Lemon Aspen

Its strong lemon and grapefruit taste lends itself to use as fruit Australian flavouring in both sweet and savoury products. In its dried form, lemon aspen can also be ground into a spice mix.

Lemon Myrtle

Milled leaves are often used to impart a distinctively clean and crisp citrus flavour in teas, drinks, syrups, glazes, cakes, biscuits, dressings, mayonnaises, sauces and ice creams. Lemon myrtle contains the highest amount of citral of any plant known. It’s flavour and aroma show refreshingly intense citrus notes, and is often described as lemonier than lemon.

Mountain Pepper

Fresh mountain pepper leaves on sprig are used as a fresh herb, a garnish or in the manufacture of pastes and purees. The leaf is most commonly dried and milled and develops heat on the palate.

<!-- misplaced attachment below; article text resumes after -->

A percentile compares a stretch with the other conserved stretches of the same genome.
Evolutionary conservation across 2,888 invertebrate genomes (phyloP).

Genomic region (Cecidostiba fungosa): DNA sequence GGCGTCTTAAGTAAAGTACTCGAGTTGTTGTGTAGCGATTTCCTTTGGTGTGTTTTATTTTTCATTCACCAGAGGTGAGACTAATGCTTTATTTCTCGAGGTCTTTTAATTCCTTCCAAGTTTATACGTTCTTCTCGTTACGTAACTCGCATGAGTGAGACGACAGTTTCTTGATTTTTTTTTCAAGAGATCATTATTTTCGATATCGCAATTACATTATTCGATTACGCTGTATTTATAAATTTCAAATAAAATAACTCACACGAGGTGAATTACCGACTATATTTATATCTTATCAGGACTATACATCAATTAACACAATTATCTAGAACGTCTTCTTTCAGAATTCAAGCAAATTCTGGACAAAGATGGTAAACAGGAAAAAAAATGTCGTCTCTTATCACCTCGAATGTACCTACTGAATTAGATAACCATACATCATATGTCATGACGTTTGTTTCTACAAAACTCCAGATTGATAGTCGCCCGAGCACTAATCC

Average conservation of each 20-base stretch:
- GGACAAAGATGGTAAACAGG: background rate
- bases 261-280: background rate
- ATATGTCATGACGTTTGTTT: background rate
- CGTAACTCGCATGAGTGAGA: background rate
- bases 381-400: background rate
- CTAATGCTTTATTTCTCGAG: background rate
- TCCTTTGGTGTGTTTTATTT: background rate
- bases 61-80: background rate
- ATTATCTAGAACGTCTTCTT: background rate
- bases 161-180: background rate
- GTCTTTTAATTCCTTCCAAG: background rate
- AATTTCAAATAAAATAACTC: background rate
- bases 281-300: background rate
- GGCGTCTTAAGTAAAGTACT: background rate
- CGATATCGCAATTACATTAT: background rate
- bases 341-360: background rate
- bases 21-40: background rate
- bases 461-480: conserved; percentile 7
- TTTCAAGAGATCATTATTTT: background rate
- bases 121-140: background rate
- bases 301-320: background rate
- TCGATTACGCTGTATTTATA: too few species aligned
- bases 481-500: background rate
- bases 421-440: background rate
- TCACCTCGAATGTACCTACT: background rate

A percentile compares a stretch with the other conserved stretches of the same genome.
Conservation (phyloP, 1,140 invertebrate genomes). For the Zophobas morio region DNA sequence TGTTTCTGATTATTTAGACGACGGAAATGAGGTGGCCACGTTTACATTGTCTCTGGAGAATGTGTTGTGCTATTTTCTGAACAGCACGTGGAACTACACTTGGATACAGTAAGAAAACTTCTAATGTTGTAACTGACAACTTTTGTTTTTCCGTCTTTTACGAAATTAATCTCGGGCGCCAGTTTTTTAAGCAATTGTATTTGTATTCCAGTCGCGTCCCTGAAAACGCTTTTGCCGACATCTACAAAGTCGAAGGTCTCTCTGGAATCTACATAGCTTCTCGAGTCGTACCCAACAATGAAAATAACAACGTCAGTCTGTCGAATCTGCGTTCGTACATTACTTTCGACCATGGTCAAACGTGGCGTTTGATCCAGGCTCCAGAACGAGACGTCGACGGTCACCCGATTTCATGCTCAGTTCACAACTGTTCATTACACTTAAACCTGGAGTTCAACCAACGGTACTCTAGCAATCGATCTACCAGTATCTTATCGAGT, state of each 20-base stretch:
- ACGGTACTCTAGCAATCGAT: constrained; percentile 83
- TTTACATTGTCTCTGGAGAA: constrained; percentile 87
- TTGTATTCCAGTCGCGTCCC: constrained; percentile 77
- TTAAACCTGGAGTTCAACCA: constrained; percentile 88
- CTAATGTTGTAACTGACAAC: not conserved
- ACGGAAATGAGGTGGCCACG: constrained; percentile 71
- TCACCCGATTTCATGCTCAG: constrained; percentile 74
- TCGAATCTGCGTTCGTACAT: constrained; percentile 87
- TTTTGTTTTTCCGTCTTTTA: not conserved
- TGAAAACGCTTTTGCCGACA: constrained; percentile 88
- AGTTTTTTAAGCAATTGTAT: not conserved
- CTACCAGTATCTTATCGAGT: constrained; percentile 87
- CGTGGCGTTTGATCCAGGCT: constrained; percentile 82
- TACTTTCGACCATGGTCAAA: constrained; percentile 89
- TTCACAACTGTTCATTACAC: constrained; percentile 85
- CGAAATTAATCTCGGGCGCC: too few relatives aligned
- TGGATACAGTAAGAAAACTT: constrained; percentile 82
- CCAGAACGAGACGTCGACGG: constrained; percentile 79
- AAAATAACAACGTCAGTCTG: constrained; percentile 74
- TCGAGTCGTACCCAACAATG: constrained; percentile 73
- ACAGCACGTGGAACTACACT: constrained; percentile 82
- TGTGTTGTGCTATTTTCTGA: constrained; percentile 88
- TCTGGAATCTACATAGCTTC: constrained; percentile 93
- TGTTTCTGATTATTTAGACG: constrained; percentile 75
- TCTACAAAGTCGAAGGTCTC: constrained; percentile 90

Muntries are traded fresh, frozen or dried. Fresh fruit can be used in salads or deserts. Like most berries, refrigeration is required to prolong shelf life. Adds a spicy apple taste to products.


Although the fruit has a visually appealing red colour, marketing and consumption as a fresh fruit is limited due to the tart taste and dry texture. The flesh of the quandong is suited to as jams, preserves, sauces, relishes, juices, deserts and ice cream toppings and liqueurs.


Riberry is strongly clove- and spice-flavoured, and makes an excellent processing and culinary fruit. The fruit can be eaten straight from the tree, but is not generally consumed fresh.  It suits sweet and savoury products.

Wattle Seed

Once wattle seed is harvested it is usually roasted and can be ground or sold whole. Roasting the seeds brings out the nutty flavour and if roasted longer it produces a chicory flavour.